This more humanist perspective was upheld again in medieval times, with Chaucer and Boccaccio both believing that human behaviour was the cause of disease, and therefore “moral and physical death”. This idea is central to many novels, which look at plagues as the result of immorality. Often, the lack of faith in science and the failure of medical treatment created fear in the public. With the absence of a concrete answer, they turned to blame each other for the wrongs of the world.


Laying the Blame: On Scapegoats

Finding fault in the social ‘other’ is another common phenomenon during times of crisis; fear and hysteria can drive people towards less rational conclusions, and this often results in scapegoating of marginalised groups. For example, many blamed the Bubonic Plague on the Jewish population, believing Jews had contaminated the water supply and led to the spread of disease. This scapegoating subsequently gave rise to antisemitism and discrimination throughout the afflicted areas.

Here, the terror of disease metastasised into terror of a socio-political other, giving rise to a secondary pandemic: racism.

The irrational belief that Jews caused the Black Death led to pogroms and violence towards these communities. As people were unable to solve the pandemic, they refocused their efforts onto something with an immediate solution. In this case: ethnic cleansing.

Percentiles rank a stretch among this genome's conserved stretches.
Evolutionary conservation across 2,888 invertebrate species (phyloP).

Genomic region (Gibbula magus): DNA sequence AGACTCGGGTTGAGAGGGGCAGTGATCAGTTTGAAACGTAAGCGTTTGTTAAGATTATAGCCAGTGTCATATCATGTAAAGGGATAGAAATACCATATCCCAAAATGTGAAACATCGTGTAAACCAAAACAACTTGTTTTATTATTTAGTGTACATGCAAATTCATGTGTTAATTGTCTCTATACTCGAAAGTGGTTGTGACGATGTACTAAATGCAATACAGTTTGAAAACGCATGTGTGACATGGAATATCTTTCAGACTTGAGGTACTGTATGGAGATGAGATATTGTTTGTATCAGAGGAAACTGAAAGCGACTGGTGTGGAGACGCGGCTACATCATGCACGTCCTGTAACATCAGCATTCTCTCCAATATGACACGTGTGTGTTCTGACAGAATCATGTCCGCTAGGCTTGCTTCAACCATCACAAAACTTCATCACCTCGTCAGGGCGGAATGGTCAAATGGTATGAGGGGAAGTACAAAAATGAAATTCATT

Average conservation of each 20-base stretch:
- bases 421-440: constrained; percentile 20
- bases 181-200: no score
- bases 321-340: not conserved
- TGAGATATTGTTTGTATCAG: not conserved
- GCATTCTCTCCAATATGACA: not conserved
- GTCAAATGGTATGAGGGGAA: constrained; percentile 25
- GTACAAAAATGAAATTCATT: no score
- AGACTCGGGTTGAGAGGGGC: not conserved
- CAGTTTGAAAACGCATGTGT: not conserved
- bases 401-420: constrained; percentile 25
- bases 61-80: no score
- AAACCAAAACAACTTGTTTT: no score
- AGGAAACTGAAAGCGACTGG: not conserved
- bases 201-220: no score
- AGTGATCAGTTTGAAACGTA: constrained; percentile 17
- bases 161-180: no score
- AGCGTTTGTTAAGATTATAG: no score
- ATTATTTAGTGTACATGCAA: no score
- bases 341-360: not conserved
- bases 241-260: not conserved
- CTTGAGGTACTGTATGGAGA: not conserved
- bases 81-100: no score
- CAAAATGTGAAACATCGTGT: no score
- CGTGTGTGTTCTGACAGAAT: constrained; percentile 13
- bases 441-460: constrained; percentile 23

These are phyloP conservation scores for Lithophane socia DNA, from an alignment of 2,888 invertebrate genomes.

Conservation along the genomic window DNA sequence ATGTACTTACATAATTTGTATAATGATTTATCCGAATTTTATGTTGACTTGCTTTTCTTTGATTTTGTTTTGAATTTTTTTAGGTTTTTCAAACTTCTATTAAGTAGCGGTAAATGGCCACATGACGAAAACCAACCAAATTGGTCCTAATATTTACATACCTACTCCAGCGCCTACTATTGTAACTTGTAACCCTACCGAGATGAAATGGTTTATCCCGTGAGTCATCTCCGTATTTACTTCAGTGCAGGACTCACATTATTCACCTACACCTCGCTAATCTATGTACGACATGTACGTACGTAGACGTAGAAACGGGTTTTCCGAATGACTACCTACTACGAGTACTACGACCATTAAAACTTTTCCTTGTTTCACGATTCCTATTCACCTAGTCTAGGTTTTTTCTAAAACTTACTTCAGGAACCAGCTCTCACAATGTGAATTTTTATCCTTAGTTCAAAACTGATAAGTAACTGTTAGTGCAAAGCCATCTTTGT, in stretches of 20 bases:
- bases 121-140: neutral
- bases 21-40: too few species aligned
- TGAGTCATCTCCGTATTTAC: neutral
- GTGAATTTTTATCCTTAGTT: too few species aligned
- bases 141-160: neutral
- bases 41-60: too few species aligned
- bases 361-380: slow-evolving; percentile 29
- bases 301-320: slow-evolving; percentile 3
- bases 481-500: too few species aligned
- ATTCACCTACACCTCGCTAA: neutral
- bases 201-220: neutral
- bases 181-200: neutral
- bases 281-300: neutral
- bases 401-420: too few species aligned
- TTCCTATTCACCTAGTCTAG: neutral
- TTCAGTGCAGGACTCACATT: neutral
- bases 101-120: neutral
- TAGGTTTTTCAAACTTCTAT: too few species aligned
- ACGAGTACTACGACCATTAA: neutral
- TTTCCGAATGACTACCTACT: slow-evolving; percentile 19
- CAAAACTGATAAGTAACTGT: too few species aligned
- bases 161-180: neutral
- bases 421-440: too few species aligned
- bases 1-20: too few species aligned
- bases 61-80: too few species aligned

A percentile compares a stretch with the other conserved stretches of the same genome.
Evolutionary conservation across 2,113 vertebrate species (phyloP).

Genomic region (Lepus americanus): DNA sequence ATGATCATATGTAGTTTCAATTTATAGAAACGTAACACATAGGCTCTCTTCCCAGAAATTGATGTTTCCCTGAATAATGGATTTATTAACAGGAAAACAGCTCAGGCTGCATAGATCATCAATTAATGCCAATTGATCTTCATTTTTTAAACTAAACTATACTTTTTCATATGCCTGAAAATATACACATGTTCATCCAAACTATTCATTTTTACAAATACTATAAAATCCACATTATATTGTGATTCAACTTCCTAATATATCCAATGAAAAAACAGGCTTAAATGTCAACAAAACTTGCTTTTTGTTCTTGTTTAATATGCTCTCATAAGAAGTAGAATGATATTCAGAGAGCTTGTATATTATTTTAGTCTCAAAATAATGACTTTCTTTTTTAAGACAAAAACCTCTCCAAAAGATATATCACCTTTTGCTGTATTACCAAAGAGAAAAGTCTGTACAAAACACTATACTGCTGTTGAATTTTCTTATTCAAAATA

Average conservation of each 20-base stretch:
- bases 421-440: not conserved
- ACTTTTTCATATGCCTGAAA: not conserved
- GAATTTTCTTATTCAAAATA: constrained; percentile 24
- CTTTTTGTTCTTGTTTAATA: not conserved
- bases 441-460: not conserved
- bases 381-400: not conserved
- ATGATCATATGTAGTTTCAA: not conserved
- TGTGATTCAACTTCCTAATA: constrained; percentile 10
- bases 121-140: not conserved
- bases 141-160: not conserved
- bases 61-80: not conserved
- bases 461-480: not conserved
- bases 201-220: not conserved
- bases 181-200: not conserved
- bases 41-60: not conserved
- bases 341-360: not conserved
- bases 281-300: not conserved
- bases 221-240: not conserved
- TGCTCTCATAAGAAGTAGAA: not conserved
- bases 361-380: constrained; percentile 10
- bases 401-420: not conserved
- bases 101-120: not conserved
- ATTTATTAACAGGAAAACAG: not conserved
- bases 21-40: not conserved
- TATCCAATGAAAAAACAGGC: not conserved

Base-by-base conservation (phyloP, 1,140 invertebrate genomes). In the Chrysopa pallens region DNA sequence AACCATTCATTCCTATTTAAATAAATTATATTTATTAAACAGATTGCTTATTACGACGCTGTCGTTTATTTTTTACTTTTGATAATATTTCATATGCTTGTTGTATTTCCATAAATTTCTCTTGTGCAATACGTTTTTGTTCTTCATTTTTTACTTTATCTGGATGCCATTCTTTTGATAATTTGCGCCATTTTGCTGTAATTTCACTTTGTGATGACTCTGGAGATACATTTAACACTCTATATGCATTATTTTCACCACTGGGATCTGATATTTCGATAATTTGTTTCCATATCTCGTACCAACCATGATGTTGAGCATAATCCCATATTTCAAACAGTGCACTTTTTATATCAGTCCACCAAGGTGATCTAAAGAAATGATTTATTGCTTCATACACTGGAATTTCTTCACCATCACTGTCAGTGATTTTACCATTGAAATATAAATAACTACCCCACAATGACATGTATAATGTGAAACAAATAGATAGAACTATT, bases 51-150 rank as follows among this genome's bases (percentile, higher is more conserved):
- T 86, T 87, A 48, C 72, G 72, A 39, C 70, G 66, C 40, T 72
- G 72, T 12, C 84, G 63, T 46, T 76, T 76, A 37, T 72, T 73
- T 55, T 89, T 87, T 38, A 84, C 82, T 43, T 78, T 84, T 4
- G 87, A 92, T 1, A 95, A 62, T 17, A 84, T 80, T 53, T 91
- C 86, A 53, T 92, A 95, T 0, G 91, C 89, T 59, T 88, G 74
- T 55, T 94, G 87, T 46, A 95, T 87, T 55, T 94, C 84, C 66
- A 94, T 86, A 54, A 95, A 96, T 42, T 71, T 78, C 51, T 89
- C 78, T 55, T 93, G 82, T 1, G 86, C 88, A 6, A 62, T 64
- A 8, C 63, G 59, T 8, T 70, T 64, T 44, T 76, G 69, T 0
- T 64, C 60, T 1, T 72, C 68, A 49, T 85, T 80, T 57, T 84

MACKAYAN: pandemic perspectives


By mathilda heller: culture Columnist


By blaming the political other, people can feel secure in the knowledge of the disease’s origin, and also confirm their belief that this social group is morally corrupt.

This teaches us a lot about how humans respond to pandemics. Frequently, we turn to blame, and scapegoat a marginalised group because it helps to quell the fear (albeit temporarily). These blame games have set a significant precedent for modern times, where pandemics continue to give rise to racism and xenophobia (see this article discussing Covid-related hate crimes towards Asian people).


Laying the Blame: On Science

At times, during the emergence of a pandemic, people may assume that the disease has been caused by human engineering. Some have the perspective that a complex and lethal virus would not come about naturally, and therefore must be the result of scientific experimentation gone wrong.

Whilst most people view the current COVID-19 pandemic as a result of natural events, some ascribed the blame to Chinese scientists, believing Coronavirus was engineered in a laboratory.

When someone does not understand complicated scientific theory, it can seem that the people who do understand it must be the ones responsible for the issue. So prevalent was this perspective that The Lancet had to state that the COVID-19 virus was indeed a result of nature, and not human actions. They say: “conspiracy theories do nothing but create fear, rumours, and prejudice that jeopardise our global collaboration in the fight against this virus,” which links strongly to the idea that pandemics give rise to blame and sociocultural discord.


Laying the Blame: In the Context of Corona